A few years later, Claremont added to the mystery, in Uncanny X-Men #177. Mystique, training against robot replicas of the X-Men, manages to ‘kill’ all of the then-current members of the team, even Rogue – who had left the Brotherhood and joined the X-Men by this point – but inexplicably hesitates when she finds herself up against Nightcrawler. Nursed back to consciousness by Destiny – another tender moment between the pair, where Destiny calls Mystique “my Raven” – the shapshifter says “I could slay my foster daughter without a second thought – but not Nightcrawler”.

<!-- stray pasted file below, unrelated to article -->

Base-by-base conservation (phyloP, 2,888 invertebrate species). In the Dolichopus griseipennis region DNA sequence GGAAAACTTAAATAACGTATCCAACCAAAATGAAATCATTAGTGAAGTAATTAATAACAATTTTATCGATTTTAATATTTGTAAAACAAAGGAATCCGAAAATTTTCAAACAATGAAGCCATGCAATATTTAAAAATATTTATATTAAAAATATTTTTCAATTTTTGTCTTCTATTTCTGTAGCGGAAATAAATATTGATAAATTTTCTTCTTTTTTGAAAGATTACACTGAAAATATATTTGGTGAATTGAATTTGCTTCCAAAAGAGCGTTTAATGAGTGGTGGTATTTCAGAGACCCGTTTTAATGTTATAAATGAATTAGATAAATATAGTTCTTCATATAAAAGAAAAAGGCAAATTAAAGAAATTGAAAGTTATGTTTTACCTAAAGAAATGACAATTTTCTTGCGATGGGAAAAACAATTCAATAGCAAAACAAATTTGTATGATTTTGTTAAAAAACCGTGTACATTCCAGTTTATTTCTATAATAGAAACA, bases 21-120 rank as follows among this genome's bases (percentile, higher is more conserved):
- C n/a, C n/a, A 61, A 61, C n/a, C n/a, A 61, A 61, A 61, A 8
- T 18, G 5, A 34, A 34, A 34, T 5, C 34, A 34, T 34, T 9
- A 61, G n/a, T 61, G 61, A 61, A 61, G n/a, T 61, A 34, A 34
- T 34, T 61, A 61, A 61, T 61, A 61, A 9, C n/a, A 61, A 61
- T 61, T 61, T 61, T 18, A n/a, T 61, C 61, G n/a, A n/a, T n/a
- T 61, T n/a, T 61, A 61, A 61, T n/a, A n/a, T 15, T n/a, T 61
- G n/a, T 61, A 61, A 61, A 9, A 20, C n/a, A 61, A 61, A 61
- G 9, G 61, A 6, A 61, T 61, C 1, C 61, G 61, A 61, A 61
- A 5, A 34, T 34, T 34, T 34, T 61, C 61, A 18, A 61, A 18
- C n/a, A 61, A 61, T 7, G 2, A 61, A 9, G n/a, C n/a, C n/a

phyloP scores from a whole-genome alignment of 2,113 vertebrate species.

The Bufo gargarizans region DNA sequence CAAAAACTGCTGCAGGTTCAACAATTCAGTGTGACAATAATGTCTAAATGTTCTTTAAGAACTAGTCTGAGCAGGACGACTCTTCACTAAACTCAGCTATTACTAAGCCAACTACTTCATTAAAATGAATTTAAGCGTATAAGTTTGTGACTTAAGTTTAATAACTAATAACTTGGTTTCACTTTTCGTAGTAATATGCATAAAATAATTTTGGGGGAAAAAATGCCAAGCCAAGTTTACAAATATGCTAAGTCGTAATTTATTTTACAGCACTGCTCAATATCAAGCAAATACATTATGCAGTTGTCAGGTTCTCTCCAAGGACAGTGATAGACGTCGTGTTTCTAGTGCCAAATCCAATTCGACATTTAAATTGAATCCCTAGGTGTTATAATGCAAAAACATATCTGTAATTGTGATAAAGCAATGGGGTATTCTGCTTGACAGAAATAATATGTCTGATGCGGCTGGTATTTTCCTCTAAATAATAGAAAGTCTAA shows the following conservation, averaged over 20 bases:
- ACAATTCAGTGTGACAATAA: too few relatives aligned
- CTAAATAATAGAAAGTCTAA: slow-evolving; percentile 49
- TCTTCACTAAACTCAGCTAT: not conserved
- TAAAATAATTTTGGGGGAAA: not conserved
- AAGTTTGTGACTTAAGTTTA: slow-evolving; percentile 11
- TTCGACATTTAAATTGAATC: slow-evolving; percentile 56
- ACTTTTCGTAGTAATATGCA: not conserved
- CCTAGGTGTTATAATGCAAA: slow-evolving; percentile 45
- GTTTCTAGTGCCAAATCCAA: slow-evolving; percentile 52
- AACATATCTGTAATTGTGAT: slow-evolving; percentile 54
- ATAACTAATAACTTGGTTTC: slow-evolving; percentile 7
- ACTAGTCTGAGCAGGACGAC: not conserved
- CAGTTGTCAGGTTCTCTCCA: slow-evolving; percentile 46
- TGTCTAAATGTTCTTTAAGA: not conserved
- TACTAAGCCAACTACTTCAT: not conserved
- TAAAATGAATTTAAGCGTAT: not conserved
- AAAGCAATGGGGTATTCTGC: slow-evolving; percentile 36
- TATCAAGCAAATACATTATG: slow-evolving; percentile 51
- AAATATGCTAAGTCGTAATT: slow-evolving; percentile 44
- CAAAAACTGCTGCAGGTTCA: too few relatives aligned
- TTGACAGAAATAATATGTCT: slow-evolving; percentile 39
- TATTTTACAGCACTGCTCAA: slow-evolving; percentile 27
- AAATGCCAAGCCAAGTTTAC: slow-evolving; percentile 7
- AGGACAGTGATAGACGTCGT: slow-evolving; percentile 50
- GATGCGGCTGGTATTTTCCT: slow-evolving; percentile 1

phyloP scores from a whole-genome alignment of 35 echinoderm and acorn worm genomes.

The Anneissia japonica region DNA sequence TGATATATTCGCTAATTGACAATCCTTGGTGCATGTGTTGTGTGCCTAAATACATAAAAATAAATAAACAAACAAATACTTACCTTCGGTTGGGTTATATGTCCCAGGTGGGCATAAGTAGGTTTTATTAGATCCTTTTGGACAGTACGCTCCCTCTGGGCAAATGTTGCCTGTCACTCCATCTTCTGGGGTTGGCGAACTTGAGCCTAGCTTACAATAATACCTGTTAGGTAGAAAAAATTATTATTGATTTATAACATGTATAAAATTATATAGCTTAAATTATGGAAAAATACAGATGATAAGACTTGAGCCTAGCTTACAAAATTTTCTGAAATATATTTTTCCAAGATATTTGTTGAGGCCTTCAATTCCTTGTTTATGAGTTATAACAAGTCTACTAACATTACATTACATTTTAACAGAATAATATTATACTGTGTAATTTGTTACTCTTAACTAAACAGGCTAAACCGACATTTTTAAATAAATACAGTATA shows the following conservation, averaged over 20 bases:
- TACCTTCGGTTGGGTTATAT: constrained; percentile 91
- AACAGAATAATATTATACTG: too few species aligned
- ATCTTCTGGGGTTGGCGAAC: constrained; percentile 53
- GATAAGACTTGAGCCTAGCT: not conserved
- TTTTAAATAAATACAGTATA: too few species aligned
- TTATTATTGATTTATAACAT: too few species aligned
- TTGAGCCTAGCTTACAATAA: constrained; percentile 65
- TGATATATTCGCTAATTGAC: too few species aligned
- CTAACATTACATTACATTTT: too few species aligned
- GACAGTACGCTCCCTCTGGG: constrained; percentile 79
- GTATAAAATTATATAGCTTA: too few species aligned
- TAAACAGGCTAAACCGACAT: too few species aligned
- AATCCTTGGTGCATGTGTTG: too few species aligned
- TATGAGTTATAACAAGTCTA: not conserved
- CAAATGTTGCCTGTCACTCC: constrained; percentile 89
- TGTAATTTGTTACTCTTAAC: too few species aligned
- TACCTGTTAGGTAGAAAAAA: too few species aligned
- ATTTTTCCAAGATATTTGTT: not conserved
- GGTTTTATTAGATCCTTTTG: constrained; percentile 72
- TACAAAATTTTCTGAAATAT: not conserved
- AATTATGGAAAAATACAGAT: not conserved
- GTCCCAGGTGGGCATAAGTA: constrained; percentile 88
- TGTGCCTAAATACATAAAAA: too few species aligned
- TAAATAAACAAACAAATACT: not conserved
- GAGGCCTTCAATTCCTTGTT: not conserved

The same issue finds Kurt reflecting on the fight back in #142, with his then-girlfriend Amanda Sefton – AKA Jimaine Szardos, Margali’s biological daughter – telling Kurt that Margali had found him as a baby in the Black Forest, next to the body of a man she presumed was his father. This is where things start to get interesting – and very, very complicated.
While Mystique was ultimately confirmed as Kurt’s mother by writer Scott Lobdell and penciller Richard Bennett in 1994’s X-Men Unlimited #4, the identity of his father remained, for decades, unconfirmed. His surname Wagner came from his legal father, Christian Wagner – who had earlier been identified as Eric Wagner, another incongruity in Nightcrawler’s parentage – a German Baron whom Mystique had married for power and prestige, but his paternal lineage remained unknown.